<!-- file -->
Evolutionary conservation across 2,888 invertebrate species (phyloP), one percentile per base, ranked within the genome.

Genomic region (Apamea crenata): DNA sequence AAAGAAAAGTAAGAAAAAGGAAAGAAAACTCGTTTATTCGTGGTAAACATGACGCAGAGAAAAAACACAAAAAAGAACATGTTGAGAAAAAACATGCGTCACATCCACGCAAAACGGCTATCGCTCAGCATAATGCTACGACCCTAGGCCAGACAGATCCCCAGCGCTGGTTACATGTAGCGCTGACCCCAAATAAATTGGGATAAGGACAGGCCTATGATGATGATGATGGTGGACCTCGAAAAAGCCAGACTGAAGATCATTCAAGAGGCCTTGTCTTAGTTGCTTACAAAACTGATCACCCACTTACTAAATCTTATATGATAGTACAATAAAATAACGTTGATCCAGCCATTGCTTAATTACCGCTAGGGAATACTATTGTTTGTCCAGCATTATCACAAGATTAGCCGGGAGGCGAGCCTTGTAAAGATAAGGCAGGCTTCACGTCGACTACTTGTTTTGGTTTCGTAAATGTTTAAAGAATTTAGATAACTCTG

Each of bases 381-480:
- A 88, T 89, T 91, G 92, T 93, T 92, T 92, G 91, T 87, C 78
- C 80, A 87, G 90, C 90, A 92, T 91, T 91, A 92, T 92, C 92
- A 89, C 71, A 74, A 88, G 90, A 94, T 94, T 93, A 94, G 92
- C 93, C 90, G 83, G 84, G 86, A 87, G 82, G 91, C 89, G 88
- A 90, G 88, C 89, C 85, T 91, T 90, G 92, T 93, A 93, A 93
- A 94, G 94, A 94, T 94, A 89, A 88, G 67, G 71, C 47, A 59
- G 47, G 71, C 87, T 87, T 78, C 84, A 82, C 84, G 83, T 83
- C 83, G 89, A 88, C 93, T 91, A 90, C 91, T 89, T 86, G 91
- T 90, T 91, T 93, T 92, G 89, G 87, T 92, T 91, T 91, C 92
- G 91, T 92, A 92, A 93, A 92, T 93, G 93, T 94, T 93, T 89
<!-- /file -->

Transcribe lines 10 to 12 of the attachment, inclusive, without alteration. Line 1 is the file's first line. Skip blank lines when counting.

- G 47, G 71, C 87, T 87, T 78, C 84, A 82, C 84, G 83, T 83
- C 83, G 89, A 88, C 93, T 91, A 90, C 91, T 89, T 86, G 91
- T 90, T 91, T 93, T 92, G 89, G 87, T 92, T 91, T 91, C 92